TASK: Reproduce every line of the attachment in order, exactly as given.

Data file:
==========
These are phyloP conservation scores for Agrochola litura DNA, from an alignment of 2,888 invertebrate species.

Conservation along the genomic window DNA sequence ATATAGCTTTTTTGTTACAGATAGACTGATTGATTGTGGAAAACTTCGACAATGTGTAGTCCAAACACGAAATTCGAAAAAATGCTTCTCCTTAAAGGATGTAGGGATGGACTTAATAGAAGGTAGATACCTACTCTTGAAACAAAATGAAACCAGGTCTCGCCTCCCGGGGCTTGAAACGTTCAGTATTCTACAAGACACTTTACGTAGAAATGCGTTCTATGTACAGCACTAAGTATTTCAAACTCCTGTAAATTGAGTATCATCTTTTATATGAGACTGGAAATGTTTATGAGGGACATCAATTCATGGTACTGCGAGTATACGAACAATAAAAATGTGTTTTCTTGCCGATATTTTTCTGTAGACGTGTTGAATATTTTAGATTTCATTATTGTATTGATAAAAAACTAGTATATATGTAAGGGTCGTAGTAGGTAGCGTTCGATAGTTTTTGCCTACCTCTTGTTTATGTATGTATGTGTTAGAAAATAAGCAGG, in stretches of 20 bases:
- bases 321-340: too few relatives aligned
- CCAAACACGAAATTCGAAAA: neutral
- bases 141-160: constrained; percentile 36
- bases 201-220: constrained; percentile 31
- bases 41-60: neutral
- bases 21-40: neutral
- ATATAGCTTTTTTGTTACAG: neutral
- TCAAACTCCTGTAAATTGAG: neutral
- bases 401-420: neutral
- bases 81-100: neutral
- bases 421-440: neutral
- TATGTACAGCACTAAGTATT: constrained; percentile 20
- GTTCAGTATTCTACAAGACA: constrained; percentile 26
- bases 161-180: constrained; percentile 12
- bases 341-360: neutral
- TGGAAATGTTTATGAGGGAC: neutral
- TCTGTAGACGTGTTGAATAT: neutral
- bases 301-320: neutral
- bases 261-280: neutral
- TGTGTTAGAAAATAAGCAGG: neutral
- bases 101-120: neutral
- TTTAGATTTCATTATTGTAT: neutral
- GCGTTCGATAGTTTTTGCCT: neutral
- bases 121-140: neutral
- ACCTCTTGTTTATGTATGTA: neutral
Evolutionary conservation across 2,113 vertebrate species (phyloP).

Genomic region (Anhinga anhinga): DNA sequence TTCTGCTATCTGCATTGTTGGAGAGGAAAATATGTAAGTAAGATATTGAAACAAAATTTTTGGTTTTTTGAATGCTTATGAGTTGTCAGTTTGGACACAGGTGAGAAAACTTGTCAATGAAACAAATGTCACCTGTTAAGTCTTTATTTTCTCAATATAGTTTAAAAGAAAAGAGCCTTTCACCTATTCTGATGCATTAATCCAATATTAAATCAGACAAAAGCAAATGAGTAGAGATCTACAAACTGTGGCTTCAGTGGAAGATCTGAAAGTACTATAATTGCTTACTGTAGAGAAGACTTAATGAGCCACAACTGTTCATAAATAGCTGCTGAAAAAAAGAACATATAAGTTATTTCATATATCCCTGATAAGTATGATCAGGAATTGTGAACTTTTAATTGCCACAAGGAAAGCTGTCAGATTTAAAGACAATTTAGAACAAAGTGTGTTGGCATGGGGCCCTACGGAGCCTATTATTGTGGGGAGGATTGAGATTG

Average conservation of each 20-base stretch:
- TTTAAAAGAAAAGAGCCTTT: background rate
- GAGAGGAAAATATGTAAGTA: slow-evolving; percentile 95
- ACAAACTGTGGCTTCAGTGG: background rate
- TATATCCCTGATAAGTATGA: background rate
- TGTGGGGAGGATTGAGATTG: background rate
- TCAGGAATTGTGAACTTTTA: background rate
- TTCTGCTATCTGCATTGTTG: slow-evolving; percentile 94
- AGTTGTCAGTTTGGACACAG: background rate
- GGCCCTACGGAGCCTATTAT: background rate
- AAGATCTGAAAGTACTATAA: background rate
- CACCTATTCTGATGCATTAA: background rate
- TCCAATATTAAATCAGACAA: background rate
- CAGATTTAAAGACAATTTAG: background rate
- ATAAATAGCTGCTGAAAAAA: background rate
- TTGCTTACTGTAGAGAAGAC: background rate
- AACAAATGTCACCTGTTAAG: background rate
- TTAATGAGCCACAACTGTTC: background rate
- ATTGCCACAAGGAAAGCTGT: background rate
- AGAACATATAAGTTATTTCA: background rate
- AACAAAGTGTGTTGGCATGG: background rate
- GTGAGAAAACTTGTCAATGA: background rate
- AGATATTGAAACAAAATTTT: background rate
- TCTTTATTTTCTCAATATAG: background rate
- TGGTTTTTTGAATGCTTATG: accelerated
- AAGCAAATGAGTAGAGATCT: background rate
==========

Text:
These are phyloP conservation scores for Agrochola litura DNA, from an alignment of 2,888 invertebrate species.

Conservation along the genomic window DNA sequence ATATAGCTTTTTTGTTACAGATAGACTGATTGATTGTGGAAAACTTCGACAATGTGTAGTCCAAACACGAAATTCGAAAAAATGCTTCTCCTTAAAGGATGTAGGGATGGACTTAATAGAAGGTAGATACCTACTCTTGAAACAAAATGAAACCAGGTCTCGCCTCCCGGGGCTTGAAACGTTCAGTATTCTACAAGACACTTTACGTAGAAATGCGTTCTATGTACAGCACTAAGTATTTCAAACTCCTGTAAATTGAGTATCATCTTTTATATGAGACTGGAAATGTTTATGAGGGACATCAATTCATGGTACTGCGAGTATACGAACAATAAAAATGTGTTTTCTTGCCGATATTTTTCTGTAGACGTGTTGAATATTTTAGATTTCATTATTGTATTGATAAAAAACTAGTATATATGTAAGGGTCGTAGTAGGTAGCGTTCGATAGTTTTTGCCTACCTCTTGTTTATGTATGTATGTGTTAGAAAATAAGCAGG, in stretches of 20 bases:
- bases 321-340: too few relatives aligned
- CCAAACACGAAATTCGAAAA: neutral
- bases 141-160: constrained; percentile 36
- bases 201-220: constrained; percentile 31
- bases 41-60: neutral
- bases 21-40: neutral
- ATATAGCTTTTTTGTTACAG: neutral
- TCAAACTCCTGTAAATTGAG: neutral
- bases 401-420: neutral
- bases 81-100: neutral
- bases 421-440: neutral
- TATGTACAGCACTAAGTATT: constrained; percentile 20
- GTTCAGTATTCTACAAGACA: constrained; percentile 26
- bases 161-180: constrained; percentile 12
- bases 341-360: neutral
- TGGAAATGTTTATGAGGGAC: neutral
- TCTGTAGACGTGTTGAATAT: neutral
- bases 301-320: neutral
- bases 261-280: neutral
- TGTGTTAGAAAATAAGCAGG: neutral
- bases 101-120: neutral
- TTTAGATTTCATTATTGTAT: neutral
- GCGTTCGATAGTTTTTGCCT: neutral
- bases 121-140: neutral
- ACCTCTTGTTTATGTATGTA: neutral
Evolutionary conservation across 2,113 vertebrate species (phyloP).

Genomic region (Anhinga anhinga): DNA sequence TTCTGCTATCTGCATTGTTGGAGAGGAAAATATGTAAGTAAGATATTGAAACAAAATTTTTGGTTTTTTGAATGCTTATGAGTTGTCAGTTTGGACACAGGTGAGAAAACTTGTCAATGAAACAAATGTCACCTGTTAAGTCTTTATTTTCTCAATATAGTTTAAAAGAAAAGAGCCTTTCACCTATTCTGATGCATTAATCCAATATTAAATCAGACAAAAGCAAATGAGTAGAGATCTACAAACTGTGGCTTCAGTGGAAGATCTGAAAGTACTATAATTGCTTACTGTAGAGAAGACTTAATGAGCCACAACTGTTCATAAATAGCTGCTGAAAAAAAGAACATATAAGTTATTTCATATATCCCTGATAAGTATGATCAGGAATTGTGAACTTTTAATTGCCACAAGGAAAGCTGTCAGATTTAAAGACAATTTAGAACAAAGTGTGTTGGCATGGGGCCCTACGGAGCCTATTATTGTGGGGAGGATTGAGATTG

Average conservation of each 20-base stretch:
- TTTAAAAGAAAAGAGCCTTT: background rate
- GAGAGGAAAATATGTAAGTA: slow-evolving; percentile 95
- ACAAACTGTGGCTTCAGTGG: background rate
- TATATCCCTGATAAGTATGA: background rate
- TGTGGGGAGGATTGAGATTG: background rate
- TCAGGAATTGTGAACTTTTA: background rate
- TTCTGCTATCTGCATTGTTG: slow-evolving; percentile 94
- AGTTGTCAGTTTGGACACAG: background rate
- GGCCCTACGGAGCCTATTAT: background rate
- AAGATCTGAAAGTACTATAA: background rate
- CACCTATTCTGATGCATTAA: background rate
- TCCAATATTAAATCAGACAA: background rate
- CAGATTTAAAGACAATTTAG: background rate
- ATAAATAGCTGCTGAAAAAA: background rate
- TTGCTTACTGTAGAGAAGAC: background rate
- AACAAATGTCACCTGTTAAG: background rate
- TTAATGAGCCACAACTGTTC: background rate
- ATTGCCACAAGGAAAGCTGT: background rate
- AGAACATATAAGTTATTTCA: background rate
- AACAAAGTGTGTTGGCATGG: background rate
- GTGAGAAAACTTGTCAATGA: background rate
- AGATATTGAAACAAAATTTT: background rate
- TCTTTATTTTCTCAATATAG: background rate
- TGGTTTTTTGAATGCTTATG: accelerated
- AAGCAAATGAGTAGAGATCT: background rate